Illinois top educator wants to revamp state testing

She’s only been on the job for less than four months, but state education board superintendent Carmen Ayala already is moving toward overhauling the state’s controversial testing system.

The plan, Ayala told Chalkbeat in a conversation on Wednesday, is to replace the patchwork of state tests that students take from kindergarten through high school, and replace them with one coordinated type of measurement.

“The vision for state assessments is to have a pre-K-through-12 system that addresses literacy and math so we don’t have gaps in grades,” said Ayala, who previously was superintendent of west suburban Berwyn North School District 98. “Can we look at a child who entered in kindergarten, really look at their longitudinal journey, and tell where the success points and interventions were?”
Ayala has asked for a $3 million evaluation in the next school year of the various tests students take as part of the state assessment system.

Ayala said she’ll use the results to decide whether the current tests can be streamlined, or whether the state should develop new assessments. Illinois rolled out a new state test for third- to eighth-grade students this spring, similar to previous tests that the state dropped after moving away from the multi-state PARCC testing consortium last year.

Ayala envisions schools administering tests three times a year, and schools and families getting results immediately. She believes that this system would allow students to spend less time on testing. Any changes the state imposes would not affect school districts, like Chicago, that administer their own tests on top of state exams.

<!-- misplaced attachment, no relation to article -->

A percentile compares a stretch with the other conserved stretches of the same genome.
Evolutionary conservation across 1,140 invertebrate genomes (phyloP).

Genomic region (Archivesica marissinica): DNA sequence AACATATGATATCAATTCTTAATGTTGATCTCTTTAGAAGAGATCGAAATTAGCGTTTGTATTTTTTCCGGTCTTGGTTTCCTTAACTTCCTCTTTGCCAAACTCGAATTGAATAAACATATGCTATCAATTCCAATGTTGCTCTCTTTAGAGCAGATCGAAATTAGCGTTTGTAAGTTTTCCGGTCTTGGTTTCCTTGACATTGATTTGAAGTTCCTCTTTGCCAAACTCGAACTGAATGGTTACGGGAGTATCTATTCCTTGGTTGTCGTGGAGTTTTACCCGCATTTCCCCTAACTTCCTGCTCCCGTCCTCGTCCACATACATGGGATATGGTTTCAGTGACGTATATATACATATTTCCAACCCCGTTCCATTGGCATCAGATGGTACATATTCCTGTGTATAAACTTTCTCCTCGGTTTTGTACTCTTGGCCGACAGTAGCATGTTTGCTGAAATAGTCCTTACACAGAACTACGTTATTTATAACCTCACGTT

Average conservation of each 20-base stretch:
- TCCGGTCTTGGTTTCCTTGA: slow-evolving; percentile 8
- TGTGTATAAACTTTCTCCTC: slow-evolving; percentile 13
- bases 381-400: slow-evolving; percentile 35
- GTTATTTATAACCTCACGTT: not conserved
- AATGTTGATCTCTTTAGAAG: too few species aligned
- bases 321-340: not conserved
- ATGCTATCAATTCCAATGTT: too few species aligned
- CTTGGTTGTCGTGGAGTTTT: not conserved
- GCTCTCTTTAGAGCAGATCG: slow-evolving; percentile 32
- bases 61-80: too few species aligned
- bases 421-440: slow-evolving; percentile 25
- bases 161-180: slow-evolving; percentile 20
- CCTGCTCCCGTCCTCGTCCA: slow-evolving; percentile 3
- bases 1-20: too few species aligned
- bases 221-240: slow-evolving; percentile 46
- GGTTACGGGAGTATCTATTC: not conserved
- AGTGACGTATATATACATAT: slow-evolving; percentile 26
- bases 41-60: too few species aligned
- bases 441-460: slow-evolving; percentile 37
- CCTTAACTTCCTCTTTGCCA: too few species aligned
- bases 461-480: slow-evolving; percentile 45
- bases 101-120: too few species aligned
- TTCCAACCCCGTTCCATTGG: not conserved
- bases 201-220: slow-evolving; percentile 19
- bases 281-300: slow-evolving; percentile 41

As the state prepares to end another school year with more than 1,000 teacher vacancies, another big-ticket item on Ayala’s to-do list is tackling Illinois’ dire teacher shortage. The legislature took up the issue in its last session. It agreed to abolish the basic skills test that advocates argued posed a challenge to would-be teachers of color, and to hike the minimum wage for teachers in Illinois from $10,000 to $40,000. Now those bills are headed to Gov. J.B. Pritzker’s desk.

The state board can have an important role to play in addressing the teacher shortage, Ayala said, but needs to be realistic about what can be done immediately. In the long term, the plan will be to build up the teacher pipeline. Short-term, the board can change rules to make it easier for retired teachers to return to the classroom and help substitutes get teaching certificates.

Ayala said that overall, she would like to improve education for the students facing the biggest challenges. “There is a lot of talent and a lot of creativity in our children, and every single child should be given the opportunity to strengthen those skills.”